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Reid, S.L., 2007

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Reid, S.L., 2007, Evidence for a northern transitional continental margin flora in the Cretaceous (Campanian to Maastrichtian) Matanuska Formation, Talkeetna Mountains, south-central Alaska: University of Alaska Fairbanks, Ph.D. dissertation, 723 p.s.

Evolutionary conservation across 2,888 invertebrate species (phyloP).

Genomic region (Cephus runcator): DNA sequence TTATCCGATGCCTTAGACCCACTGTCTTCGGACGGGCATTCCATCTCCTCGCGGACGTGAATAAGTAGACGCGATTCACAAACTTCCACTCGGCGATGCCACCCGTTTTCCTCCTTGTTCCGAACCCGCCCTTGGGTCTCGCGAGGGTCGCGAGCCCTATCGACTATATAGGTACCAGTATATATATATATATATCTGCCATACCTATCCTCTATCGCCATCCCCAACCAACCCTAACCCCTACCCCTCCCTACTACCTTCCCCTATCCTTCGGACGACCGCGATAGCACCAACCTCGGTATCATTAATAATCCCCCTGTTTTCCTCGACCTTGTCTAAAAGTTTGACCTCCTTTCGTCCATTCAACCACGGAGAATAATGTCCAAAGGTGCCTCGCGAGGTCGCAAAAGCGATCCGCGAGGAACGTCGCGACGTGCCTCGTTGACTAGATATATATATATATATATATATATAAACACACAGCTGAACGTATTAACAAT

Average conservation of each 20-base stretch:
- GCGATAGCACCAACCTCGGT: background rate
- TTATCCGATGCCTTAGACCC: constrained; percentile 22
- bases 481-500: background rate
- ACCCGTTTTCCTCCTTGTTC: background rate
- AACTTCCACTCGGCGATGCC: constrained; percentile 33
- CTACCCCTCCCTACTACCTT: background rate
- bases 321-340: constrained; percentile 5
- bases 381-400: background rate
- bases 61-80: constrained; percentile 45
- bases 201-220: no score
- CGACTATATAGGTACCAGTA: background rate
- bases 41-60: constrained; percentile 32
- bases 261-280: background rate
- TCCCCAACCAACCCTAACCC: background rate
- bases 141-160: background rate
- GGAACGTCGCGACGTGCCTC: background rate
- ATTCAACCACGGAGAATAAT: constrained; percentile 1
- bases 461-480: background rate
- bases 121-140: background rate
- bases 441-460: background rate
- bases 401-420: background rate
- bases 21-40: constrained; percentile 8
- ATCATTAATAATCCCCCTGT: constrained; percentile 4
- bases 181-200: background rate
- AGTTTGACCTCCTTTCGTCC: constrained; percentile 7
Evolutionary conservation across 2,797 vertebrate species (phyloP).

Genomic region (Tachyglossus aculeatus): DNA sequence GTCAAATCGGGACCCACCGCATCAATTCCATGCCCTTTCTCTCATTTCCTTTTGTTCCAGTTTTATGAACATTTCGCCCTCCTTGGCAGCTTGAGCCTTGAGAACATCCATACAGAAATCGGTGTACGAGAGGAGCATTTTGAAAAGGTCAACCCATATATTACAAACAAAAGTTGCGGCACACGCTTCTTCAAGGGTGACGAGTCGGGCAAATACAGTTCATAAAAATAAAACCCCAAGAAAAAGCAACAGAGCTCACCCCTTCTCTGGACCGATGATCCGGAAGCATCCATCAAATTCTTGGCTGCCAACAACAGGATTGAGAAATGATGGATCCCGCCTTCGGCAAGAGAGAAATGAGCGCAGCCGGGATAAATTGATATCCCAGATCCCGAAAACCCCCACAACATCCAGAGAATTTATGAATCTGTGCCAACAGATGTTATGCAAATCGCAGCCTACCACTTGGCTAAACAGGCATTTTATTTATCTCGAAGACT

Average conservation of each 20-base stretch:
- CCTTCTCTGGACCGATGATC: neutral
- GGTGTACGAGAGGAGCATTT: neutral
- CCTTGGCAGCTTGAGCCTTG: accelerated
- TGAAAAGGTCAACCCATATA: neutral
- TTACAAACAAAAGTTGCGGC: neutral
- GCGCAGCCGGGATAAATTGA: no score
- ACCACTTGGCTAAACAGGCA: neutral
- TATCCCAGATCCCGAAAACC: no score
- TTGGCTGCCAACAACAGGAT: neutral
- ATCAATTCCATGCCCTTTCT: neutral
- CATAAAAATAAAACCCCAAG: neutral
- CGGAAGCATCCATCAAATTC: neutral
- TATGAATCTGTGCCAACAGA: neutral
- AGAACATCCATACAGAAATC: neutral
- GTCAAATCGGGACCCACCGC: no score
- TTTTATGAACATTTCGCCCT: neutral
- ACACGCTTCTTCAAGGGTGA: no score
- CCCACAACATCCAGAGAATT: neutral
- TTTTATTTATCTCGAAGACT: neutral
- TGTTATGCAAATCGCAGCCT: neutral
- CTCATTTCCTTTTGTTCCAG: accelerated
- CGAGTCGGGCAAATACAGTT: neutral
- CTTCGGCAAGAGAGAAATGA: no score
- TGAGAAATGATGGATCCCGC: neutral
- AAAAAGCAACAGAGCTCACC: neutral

The Late Cretaceous Matanuska Formation contains shallow and deep marine sediments and nonmarine sediment derived from the Talkeetna volcanic island arc. The sediment accumulated in the Matanuska Seaway, a tectonically active basin on the southern margin of south-central Alaska. The Matanuska Seaway was contemporaneous with the Cretaceous Western Interior Seaway (CWIS) of North America. Angiosperm pollen taxa from the CWIS have been used to date units and reconstruct both paleolatitude and paleoclimate. Comparison of pollen taxa from the CWIS to assemblages from the Matanuska Formation reveals that outcrops at Mazuma Creek, Granite Creek, Syncline Mountain, and Slide Mountain are late Maastrichtian, while Hicks Creek outcrops are Campanian. During the late Maastrichtian, the Matanuska Seaway was located south of 75 degrees N latitude. The presence of ash layers overlain by low-diversity palynofloras with relatively high proportions of spores indicates the presence of volcanic recovery floras within the Matanuska Formation. Palynofloral composition and diversity of the climax vegetation suggest that the Matanuska paleoflora is a northern, transitional, continental margin flora that shares taxa with Late Cretaceous Pacific Rim floras of the Russian Far East and Japan and continental margin floras of western North America. When combined with coeval assemblages from the Alaska Peninsula, south-central Alaska palynofloras of the Late Cretaceous contain the most diverse assemblages of Aquilapollenites group taxa known from the North Pacific Rim. The Matanuska Seaway thus represents a coastal dispersal corridor where floras of the North Pacific Rim and western North American mingled. Within Alaska, the diversity of Late Cretaceous Aquilapollenites group taxa increases from north to south. Comparison of the Matanuska Formation palynoflora with assemblages from the interior lower Cantwell Formation and the Arctic Prince Creek Formation reveals the presence of a north-south paleoecological and paleoclimatic gradient during the Campanian-Maastrichtian. The Matanuska Formation paleoflora suggests that the paleoclimate of south-central Alaska was warm and humid. Assemblages from the interior lower Cantwell Formation paleoflora are indicative of a warm, dry paleoclimate, while palynofloras from the Arctic Prince Creek Formation paleoflora record a cooler, more temperate paleoclimate on the North Slope.

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